The Lost Art of Handwriting a Letter
Do you remember the last time you received a handwritten note? I do. I had just crashed through the door, out of breath and frayed around the edges from the exertion of pushing two small boys uphill in a buggy with a wonky wheel.
There on the doormat, in my dear friend Hen’s unmistakable cursive script, was an envelope addressed to me. Even seeing my name in her spiraling print brings a smile to my face; such an antidote to the pile of bills and junk mail, a waste of trees on which so often my name is incorrectly spelled.
Hen is adept at the lost art of letter writing. She needs no excuse to write, and often does so “just because.” Her choice of card is always guaranteed to make me laugh out loud. I have a growing collection of little notes gathering dust in a cherished shoebox in my room, many of which begin with the immortal line “I saw this and thought of you …”
All this from the mother of a toddler who gets up at 4 a.m. to go to a demanding job in journalism. I’m inspired and challenged by her in this regard, because how often do we think of people whose lives have taken them just out of reach of daily contact, and yet isn’t it the case that we so rarely make the time to let them know they danced across our thoughts? What a shame. Hen’s gift in this regard is impressive, and I appreciate it beyond words. But … I don’t think I’ve ever told her this.
So there’s my case in point. How many thoughts or gestures do we abandon which, if thoughtfully transformed into a hand-scribbled note might just have touched someone else’s day? And all because we tell ourselves we’re too time-pressed to use our words.
On the other hand, when was the last time an e-mail touched your heart? Don’t get me wrong, e-mail has its uses. I’ve made transatlantic friends thanks to the wonder of the blogosphere, one of whom I even have to thank for linking me up with thesavvygal.com, and if it weren’t for e-mail we wouldn’t be able to share our lives cross-continent in the satisfying ways we do.
Sometimes, too, my husband e-mails me a quirky note, knowing I am never far from my beloved laptop. The ping of a personal e-mail, winging its way through cyberspace to brighten up my tantrum-filled day (I’m referring to my beloved toddlers here, not me) is a lovely thing, and likewise my mother-in-law’s fabulous private comments on my blog are the stuff of legend, and often hold they key to my sanity.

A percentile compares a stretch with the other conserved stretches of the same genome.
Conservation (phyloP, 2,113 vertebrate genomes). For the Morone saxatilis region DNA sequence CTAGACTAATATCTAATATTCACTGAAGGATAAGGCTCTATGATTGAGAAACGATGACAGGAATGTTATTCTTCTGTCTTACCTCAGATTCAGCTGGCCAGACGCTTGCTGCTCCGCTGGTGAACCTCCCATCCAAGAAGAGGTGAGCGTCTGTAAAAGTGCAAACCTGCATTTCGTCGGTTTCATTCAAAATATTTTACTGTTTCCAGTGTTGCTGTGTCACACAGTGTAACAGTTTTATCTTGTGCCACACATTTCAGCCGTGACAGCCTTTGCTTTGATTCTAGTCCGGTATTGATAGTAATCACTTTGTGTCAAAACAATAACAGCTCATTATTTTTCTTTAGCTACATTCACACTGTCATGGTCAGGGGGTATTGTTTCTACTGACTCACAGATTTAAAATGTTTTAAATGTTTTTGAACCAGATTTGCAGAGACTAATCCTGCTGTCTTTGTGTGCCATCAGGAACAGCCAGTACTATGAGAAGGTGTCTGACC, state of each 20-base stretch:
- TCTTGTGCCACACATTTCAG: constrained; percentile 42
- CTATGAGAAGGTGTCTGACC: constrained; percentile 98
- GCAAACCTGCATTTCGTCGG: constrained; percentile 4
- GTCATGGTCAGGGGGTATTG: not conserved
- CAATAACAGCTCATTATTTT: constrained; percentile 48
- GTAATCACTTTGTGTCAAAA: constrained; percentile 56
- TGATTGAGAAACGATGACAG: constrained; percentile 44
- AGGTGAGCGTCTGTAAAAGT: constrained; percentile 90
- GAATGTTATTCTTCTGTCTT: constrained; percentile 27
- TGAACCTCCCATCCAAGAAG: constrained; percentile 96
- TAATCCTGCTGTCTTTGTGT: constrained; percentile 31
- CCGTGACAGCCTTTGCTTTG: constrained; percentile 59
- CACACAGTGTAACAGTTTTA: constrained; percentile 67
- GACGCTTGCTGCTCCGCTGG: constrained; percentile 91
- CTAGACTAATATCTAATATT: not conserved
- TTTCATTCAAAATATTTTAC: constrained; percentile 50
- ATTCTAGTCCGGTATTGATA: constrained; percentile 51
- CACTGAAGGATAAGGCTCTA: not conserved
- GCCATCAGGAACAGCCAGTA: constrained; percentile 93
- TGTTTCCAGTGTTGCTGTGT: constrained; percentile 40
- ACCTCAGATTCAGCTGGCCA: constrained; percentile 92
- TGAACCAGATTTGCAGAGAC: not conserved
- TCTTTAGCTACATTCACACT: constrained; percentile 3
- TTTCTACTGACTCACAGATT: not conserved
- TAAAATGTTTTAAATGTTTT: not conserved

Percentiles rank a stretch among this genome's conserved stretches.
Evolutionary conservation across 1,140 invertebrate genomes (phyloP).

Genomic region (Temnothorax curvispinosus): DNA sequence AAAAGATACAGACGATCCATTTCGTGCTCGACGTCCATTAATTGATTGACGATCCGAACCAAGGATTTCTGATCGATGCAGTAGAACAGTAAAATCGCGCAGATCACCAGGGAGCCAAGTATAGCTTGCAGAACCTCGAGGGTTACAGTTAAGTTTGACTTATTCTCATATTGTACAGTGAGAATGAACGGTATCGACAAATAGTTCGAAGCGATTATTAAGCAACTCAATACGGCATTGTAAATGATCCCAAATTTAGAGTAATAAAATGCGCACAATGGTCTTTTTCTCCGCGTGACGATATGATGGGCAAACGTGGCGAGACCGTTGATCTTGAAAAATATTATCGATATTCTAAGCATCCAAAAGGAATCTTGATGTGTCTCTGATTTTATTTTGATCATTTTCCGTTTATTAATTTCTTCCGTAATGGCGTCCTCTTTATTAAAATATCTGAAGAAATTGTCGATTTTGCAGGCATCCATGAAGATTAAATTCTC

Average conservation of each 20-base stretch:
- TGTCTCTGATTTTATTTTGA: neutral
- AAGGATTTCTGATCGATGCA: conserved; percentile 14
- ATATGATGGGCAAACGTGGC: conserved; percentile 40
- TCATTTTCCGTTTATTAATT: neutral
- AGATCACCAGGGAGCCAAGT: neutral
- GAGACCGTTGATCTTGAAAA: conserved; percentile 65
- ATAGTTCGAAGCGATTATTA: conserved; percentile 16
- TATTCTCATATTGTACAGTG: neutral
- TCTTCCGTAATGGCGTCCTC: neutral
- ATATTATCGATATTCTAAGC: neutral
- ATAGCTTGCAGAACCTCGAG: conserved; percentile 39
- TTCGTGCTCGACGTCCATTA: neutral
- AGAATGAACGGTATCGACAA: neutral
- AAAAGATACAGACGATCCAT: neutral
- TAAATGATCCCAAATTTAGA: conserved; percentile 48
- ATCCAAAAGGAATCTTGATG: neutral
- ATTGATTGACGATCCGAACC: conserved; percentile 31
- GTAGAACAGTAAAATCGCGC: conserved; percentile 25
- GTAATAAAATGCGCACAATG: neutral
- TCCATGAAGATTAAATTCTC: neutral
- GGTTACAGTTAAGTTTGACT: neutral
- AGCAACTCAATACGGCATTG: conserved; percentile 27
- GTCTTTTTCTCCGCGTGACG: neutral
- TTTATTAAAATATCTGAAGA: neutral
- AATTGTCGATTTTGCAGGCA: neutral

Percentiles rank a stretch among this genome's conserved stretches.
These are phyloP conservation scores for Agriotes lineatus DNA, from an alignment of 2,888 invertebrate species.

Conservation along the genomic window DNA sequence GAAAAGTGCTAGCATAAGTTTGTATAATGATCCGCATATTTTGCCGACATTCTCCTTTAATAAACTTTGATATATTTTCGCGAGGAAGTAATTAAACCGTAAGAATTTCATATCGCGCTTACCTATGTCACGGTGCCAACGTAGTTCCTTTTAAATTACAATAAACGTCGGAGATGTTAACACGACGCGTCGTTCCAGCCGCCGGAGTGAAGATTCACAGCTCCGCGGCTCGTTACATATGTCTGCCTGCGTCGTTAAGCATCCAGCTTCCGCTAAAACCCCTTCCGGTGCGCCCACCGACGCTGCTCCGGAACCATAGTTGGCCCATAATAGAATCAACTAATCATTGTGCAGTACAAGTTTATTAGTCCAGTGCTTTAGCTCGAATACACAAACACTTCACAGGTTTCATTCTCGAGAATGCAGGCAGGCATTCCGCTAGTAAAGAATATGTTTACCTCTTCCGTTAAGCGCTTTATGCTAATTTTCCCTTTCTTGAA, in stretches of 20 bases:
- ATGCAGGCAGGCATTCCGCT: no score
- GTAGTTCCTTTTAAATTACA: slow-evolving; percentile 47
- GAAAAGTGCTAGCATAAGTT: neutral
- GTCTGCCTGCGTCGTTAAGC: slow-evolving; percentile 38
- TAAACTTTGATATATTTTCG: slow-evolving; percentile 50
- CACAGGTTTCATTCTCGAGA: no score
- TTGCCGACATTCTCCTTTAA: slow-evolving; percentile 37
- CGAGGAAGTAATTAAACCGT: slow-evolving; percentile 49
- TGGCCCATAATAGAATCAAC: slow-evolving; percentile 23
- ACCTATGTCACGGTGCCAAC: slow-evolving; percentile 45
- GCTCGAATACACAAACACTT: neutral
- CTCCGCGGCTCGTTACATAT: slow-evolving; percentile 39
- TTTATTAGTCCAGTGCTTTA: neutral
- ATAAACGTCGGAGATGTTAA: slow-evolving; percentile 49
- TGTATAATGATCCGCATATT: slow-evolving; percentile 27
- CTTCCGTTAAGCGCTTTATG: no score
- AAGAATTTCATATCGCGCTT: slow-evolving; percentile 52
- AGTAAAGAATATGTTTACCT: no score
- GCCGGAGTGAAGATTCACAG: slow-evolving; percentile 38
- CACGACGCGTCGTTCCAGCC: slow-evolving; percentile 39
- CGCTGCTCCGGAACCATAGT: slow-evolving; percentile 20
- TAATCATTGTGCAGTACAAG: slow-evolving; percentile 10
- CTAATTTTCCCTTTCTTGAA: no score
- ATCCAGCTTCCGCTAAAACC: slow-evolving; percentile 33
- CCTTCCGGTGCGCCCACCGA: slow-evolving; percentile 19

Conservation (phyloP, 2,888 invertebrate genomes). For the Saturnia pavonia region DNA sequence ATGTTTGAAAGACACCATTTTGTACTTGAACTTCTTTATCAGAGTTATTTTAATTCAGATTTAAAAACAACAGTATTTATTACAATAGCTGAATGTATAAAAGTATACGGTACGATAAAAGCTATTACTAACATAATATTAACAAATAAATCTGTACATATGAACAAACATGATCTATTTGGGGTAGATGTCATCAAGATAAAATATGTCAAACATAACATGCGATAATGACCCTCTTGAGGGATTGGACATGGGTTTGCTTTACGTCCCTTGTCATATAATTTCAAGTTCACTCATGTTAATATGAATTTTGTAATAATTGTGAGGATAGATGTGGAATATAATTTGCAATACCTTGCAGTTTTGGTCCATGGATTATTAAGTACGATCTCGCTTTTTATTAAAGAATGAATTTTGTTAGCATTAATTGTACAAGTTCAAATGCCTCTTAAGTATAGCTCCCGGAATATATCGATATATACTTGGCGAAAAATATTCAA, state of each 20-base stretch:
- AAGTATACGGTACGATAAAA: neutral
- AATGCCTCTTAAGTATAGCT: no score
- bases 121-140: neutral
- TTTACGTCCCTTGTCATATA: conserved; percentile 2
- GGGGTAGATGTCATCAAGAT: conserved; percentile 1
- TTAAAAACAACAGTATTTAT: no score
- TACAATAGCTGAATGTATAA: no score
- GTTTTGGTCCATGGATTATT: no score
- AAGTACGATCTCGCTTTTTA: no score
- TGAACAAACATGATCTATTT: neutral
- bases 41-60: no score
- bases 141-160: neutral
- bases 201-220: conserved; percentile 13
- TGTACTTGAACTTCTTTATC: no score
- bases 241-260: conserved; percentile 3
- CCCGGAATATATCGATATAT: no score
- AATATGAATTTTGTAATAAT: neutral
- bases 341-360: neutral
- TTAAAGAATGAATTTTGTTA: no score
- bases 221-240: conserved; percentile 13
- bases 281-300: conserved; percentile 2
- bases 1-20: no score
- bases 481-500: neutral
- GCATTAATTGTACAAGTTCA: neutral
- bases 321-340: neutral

But still. There’s something special about a personally written note. My husband has a favorite fountain pen; it’s his tool of choice for writing letters. A couple of years ago our lives passed through some stormy waters, and for all the heart-felt tear-strewn talking that we did, nothing signaled the end of the storm quite like the poignant letter that he wrote for me with his favorite pen. That note has pride of place on my dressing table, and I re-read it at least once a month.
Sometimes I still lose sight of the sentiment that he took time to put into words. At those moments, I re-read his letter, and it grows in depth and meaning every time I read it. An e-mail just wouldn’t be the same, and the nuances of a conversation would have been forgotten long ago.
Around the same time I began a new tradition of writing him a letter every New Year’s Eve, and apart from giving him the pieces of my heart, weighted down to earth with my words, the process also served to help me reflect on what I feel for him. As much as it touched him, it also helped me to focus on the important stuff of life that all too easily gets overlooked or goes unsaid.
And at its heart, that’s the real value of the lost art of letter writing. It’s less about what we say, and more about the fact that we’ve invested time to communicate. If you’ve ever been the lucky recipient of a child’s scribbled picture, you’ll understand what I’m getting at; it’s not the detail that matters, impressive though it might be, but it’s the fact that someone thought of us, and took the time to convey their affection.
Julia Cameron puts it like this in “The Right to Write,” her seminal guide to carving out time to communicate in the old fashioned way: “Taking the time to write in our lives gives us the time of our lives. As we describe our environments, we begin to savor them. Even the most rushed and pell-mell life begins to take on the patina of being cherished.”
While Cameron is specifically referring to her “morning pages” exercise, which involves writing daily for 30 minutes, the principle of what she says applies to letter writing, too. When we make time to say “I thought of you today,” we somehow become more mindful of the things and people who matter.
So with this in mind, I’m here to encourage you to unleash your inner letter-writer. I’m throwing down the gauntlet and setting you a challenge; take Julia Cameron’s sage advice and try this simple exercise in putting pen to paper. I’m sure it will raise a smile somewhere, and maybe even come back to you full circle when an envelope in a familiar print lands with a satisfying swoosh on a doormat near you sometime soon.
Buy five postcards and five stamps. Locate the addresses of five people you love but don’t take time to stay in touch.
Set the clock for fifteen minutes. Using two to three minutes per card, write out loving greetings to your friends.
Stamp the cards and mail them.
Go on, do it. Do it now.